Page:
November 26, 2013 > History Column: Cows
History Column: Cows
By Phil Holmes
Cows became an important part of the East Bay when the first herd of 600 arrived at Mission San Jose in 1797. They were driven here by Christian Indians from Santa Clara Mission 15 miles away. Four teams of oxen, three mules, four tame horses, two bulls and 28 steers came with them. Mission Dolores sent 60 cows, eight steers, two bulls and eight teams of oxen.
Padre Augustin Merino supervised the cattle business, but the herding, working and butchering were done by trained Indian vaqueros (cowboys). Dr. Georg Langsdorff noted the great herds of cattle in 1806, especially the bulls, running wild and making the country unsafe for people on foot. Vast quantities of hides and tallow were traded for goods, and hundreds of cattle were butchered for food. The pastures were good, and the original cattle herd increased to over 7,000 by 1810.
The Mission herd grew to some 12,000 cattle by 1833 and remained this size until about 1842 in spite of some ÓloansÓ to start herds on the nearby ranchos. Some of these cattle were driven to Oregon by Philip Edwards and Ewing Young in 1837. Mission San Jose was sold in 1846, and the herds ÒdisappearedÓ into private ownership. Very few went to the Indians.
The Mexican rancheros became the owners of most of these cattle. Raising cattle was the main industry on California Ranchos. The branding mark of the ranchero became his sign of ownership, his crest and a source of pride to the family. Every rancho had herds of wild cattle that roamed from the bay to the hills. They were loosely tended by ranch hands and Indian servants. Cattle from adjacent ranchos intermingled but were separated and marked at annual rodeos. Beef, served in a variety of ways, was the main food eaten by everyone.
The Matanzas or butchering seasons were a highlight of rancho life because they provided hides and tallow to trade for tools, shoes, clothing, jewelry and household furnishings. Fat cattle were rounded up, herded into corrals and butchered. Some of the best meat was saved for drying. Hides were stripped and dried and the fat rendered into tallow. Hides and tallow were hauled to landings on the bay and traded for products that made life more pleasant.
James Clyman camped at the Sunol ranch in 1845 while the rancheros and Indians were slaughtering cattle for hides and tallow. Fat cattle were worth $2 in trade for the hide and $6 for the tallow. The carcasses of 200 to 300 cattle had been hauled a few rods from the slaughter grounds and left for the vultures, bears and coyotes.
The gold rush provided a ready market for California cattle, but thousands were also shot or stolen. Jose Vallejo tried to hide some of his cattle in the hills for a while, but most of the local herds were driven to mining camps and butchered to feed the miners.
John HornerÕs 1847 potato crop was destroyed by cows. He fenced his next crop but had to sleep by the fence and scare hundreds of hungry cattle away with gun shots.
Early Californians had a unique method of milking a wild cow. A vaquero would lasso the cow by the horns and tie up a foot so it couldnÕt kick. The cow would be too mad to let down her milk, so a helper would hold the cowÕs calf on the other side and let it suck a little. The cow would then let down her milk for the calf, and the milker would take most of it.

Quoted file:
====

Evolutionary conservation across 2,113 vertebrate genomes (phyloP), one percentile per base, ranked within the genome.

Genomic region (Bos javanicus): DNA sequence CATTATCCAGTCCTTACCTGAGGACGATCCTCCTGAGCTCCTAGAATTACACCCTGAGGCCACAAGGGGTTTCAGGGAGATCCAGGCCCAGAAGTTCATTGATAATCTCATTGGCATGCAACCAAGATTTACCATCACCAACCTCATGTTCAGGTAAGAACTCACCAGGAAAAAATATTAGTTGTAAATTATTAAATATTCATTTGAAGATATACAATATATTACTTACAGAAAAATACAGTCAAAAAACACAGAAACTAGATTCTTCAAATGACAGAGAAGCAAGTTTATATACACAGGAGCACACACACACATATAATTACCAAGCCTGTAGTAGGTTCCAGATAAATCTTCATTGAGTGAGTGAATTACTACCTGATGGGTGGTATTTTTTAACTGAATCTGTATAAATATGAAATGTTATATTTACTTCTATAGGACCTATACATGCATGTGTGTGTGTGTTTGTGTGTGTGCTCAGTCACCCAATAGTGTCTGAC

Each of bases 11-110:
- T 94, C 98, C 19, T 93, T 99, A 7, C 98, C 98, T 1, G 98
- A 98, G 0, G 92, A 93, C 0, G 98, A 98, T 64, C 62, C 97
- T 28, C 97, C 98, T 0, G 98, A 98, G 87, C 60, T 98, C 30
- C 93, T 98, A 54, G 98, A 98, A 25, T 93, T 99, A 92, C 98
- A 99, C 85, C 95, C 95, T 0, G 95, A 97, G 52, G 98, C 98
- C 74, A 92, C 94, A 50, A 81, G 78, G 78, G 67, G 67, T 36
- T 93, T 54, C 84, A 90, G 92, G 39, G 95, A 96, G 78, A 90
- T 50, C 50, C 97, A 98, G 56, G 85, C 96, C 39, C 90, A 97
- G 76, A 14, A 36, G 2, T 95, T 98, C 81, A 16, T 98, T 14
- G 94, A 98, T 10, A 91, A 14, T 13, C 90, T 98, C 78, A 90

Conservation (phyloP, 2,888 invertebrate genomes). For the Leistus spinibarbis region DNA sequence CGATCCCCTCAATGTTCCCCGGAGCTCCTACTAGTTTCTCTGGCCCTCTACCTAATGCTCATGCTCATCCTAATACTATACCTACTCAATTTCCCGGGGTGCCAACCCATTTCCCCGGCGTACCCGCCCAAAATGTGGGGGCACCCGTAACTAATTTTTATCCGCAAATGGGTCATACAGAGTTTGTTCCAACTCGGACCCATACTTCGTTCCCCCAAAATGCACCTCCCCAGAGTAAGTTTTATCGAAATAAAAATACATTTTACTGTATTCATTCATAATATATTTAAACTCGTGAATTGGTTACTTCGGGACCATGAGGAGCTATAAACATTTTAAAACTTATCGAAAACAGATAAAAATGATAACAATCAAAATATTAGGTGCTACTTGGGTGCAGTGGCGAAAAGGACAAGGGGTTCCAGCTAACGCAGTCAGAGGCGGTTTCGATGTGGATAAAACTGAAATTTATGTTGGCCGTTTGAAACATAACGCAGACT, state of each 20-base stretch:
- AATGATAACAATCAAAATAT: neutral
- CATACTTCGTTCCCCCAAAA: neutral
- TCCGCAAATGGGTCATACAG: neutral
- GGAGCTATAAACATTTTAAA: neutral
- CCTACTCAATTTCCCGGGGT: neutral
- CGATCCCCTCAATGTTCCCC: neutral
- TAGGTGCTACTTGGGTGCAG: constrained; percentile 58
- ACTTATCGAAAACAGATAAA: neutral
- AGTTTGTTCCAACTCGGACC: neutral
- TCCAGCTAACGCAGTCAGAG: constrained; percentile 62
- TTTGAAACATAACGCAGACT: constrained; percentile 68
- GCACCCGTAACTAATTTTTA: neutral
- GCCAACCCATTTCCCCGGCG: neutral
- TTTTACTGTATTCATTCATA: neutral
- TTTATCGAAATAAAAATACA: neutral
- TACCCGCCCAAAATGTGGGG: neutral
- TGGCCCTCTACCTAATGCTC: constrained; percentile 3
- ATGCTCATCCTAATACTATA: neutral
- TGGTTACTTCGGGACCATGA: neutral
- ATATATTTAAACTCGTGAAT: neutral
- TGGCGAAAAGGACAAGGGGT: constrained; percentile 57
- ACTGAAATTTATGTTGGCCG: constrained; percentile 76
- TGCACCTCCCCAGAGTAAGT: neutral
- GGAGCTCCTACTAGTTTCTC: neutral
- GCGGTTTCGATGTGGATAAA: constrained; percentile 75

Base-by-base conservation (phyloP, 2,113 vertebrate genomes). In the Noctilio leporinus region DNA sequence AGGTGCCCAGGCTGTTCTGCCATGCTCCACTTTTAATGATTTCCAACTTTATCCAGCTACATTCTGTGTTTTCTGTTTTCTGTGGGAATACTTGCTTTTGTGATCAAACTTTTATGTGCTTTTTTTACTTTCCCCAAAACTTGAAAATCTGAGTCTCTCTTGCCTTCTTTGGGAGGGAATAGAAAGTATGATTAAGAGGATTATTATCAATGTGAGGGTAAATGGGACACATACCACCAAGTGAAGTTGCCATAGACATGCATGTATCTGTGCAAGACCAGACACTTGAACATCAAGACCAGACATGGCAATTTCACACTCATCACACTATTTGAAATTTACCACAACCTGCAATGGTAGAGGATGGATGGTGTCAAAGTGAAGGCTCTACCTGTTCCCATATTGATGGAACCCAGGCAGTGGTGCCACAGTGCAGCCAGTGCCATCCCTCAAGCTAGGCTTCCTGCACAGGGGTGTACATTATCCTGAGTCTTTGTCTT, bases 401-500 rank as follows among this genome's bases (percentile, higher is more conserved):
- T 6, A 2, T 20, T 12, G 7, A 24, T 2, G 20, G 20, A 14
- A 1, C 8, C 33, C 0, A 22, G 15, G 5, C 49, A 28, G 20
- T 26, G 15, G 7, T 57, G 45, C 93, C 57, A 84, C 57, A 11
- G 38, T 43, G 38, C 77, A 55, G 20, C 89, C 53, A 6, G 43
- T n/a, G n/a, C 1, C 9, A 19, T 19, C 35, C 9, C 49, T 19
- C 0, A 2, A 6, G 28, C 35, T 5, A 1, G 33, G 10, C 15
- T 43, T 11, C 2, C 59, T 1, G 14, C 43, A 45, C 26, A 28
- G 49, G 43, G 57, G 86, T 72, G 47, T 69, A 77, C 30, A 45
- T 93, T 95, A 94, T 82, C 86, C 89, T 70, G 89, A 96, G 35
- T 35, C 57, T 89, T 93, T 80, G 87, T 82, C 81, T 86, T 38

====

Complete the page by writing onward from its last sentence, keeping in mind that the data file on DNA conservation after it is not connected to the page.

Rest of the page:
Americans imported breeding stock and worked to improve the quality of the animals. Robert Blacow was one of the best-known stock-breeders in California. Stock raising was still the areaÕs third largest industry in 1876. John Hall of Alvarado was the outstanding stockman. The 1878 Atlas listed Henry Curtner, John Emart, John Hall, John Lowrie, Howard Overacker, A. Rankin, David Reynolds, Michael Rogan, and T. Walker as stock raisers. Five thorough bred shorthorns of M. B. Sturgis were pictured and named.
Cows were capable of disturbing the routines of everyday life even in 1876:
It was wash-day and Mrs. H. had just hung up her ÒthingsÓ to dry. A stiff wind was blowing, and this fat cow wandered along contentedly chewing her cud. She was attracted by the linen on the line, waving in the breeze. Mrs. Cow observed the spectacle and concluded it was a hostile enemy. She bowed her head, charged the line and captured a calico dress on her horns. The dress struck tight to the horns and the frantic cow bellowed through the streets of Mission San Jose with tail erect and foam flying from her mouth. She was last seen somewhere headed for the hills.
Niles became a cow town for a few moments in 1936 when Carl ZwissingÕs men were driving 200 head of his cows through town. The cows behaved well until they reached MarbleÕs Service Station. Then they started to wander through the geraniums in front of the newspaper office, and Òsome even tried to get a permanent wave in Marjorie MooreÕs Beauty Salon,Ó The riders finally got the herd moving, and the town returned to normal.
Cows continued to be an important part of the local economy, and cattlemen continued to produce beef in spite of perplexing problems. A $60,000 Hereford bull named T. Triumphant was stationed at the Mission Hereford Ranch in 1947. Cattle are still being raised on the slopes and hills of Fremont and Union City, but have been almost banished from the flatlands.